• Purchase price: $249,500
  • Down payment: $8,7323 (3.5%)
  • Upfront MIP: $4,366 (1.75%)
  • Initial mortgage amount: $245,134
  • Monthly cost for principal and interest: $1,223.19
  • Monthly FHA mortgage insurance premium: $170.54
  • Monthly mortgage payment: $1,394
  • Mortgage balance as of February 2020: $241,087
  • Unpaid interest for 12 months: $10,535 ($241,087 x 4.37% for one year)
  • Unpaid FHA MIP for 12 months: $2,046 (12 x $170.54)
  • Total mortgage debt as of February 2021: $253,668 ($241,087 + $10,535 + $2,046)
  • Total equity: $59,332 ($313,000 less $253,668)
  • Closing check: roughly $34,292 ($59,332 less $25,040 – an amount equal to 8% of the selling price for marketing and closing costs)

The bottom line: Delinquent homeowners likely have the potential to sell the property in this example and walk away from closing with a $34,000 check. In cases where the servicer pays property taxes, HOA fees and other costs the settlement total will be reduced. For details and specifics regarding a particular mortgage be sure to speak with your loan servicer.

Being forced to sell a home is surely not ideal, but it’s better than a foreclosure and related expenses, an amount the CFPB estimates will be at least $12,500. Also, average national market prices and sale results may not reflect local conditions. It is certain that home prices in some communities have seen less appreciation, meaning owners may not be able to sell for enough to fully repay the mortgage.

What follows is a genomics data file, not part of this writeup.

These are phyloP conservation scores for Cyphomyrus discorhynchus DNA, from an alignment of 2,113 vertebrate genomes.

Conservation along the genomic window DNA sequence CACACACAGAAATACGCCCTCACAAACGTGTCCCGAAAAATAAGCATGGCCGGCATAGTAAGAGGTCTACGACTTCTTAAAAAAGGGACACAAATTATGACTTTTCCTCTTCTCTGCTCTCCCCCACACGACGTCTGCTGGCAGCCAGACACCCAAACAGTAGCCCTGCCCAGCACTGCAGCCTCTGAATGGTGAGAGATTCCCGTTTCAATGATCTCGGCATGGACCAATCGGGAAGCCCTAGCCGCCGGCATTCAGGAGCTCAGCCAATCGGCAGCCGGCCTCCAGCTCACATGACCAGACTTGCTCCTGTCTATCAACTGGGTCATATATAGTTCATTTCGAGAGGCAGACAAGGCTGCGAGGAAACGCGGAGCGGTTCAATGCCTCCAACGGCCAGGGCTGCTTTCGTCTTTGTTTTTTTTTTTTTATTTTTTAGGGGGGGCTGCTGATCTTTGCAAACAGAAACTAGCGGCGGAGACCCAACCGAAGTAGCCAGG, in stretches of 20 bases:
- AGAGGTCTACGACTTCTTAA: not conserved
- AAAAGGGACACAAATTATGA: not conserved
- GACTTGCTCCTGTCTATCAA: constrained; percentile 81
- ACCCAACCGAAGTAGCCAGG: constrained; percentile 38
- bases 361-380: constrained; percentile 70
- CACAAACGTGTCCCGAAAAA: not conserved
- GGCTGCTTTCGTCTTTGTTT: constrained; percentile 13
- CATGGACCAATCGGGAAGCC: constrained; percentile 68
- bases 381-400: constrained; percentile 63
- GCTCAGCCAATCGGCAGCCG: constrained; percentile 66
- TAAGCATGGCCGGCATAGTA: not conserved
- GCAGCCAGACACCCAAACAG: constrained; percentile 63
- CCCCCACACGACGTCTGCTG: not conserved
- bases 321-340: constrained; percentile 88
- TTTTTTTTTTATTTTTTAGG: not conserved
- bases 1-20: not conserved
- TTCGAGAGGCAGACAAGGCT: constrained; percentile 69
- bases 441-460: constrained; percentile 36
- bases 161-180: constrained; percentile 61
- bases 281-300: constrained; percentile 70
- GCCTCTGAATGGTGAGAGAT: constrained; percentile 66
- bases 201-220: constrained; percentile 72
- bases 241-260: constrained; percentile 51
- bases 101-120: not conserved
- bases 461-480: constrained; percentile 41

Alternatively, if delinquent homeowners have owned the property for a longer period, say five years, then they are likely to have even more equity. According to NAR, in 2020 the typical existing home was owned for 10 years before selling, and ATTOM Data Solutions reports that over 70% of homeowners have more than 20% equity.

Other foreclosure defenses

It’s not just mounting equity that protects most homeowners against foreclosure. The government itself has constructed formidable defenses to protect mortgage borrowers.

First, the forbearance agreements created by the government have a built-in safety feature: Once forbearance ends a borrower can resume payments and add any unpaid amounts to the mortgage debt. “The deferred payments,” says Freddie Mac, “will be due at the end of the loan, such as when your loan is paid off, refinanced, or your home is sold.”

Second, the $1.9 trillion American Rescue Plan Act of 2021 enacted in March includes $9,961,000,000 for a Homeowner Assistance Fund. The money goes to the states to help keep owners out of foreclosure.

Will the CFPB plan go through?

The CFPB plan is a proposal, there is a 60-day public comment period, and it’s possible that the final rule will be different. It is also possible that Congress might reject the proposal and — unlike today’s foreclosure moratoriums — the CFPB plan could wind up in court where delays and adverse rulings are possible.

Under the rule changes, the CFPB is using the threat of bureaucratic leverage, saying “we will do everything in our power to ensure servicers work with struggling families to find solutions that prevent avoidable foreclosures.”

If you’re a well-regulated mortgage servicer you get the message. Toe the line. Or else. That’s hardly an attractive approach, especially when an extension of the existing foreclosure moratoriums can accomplish the same goal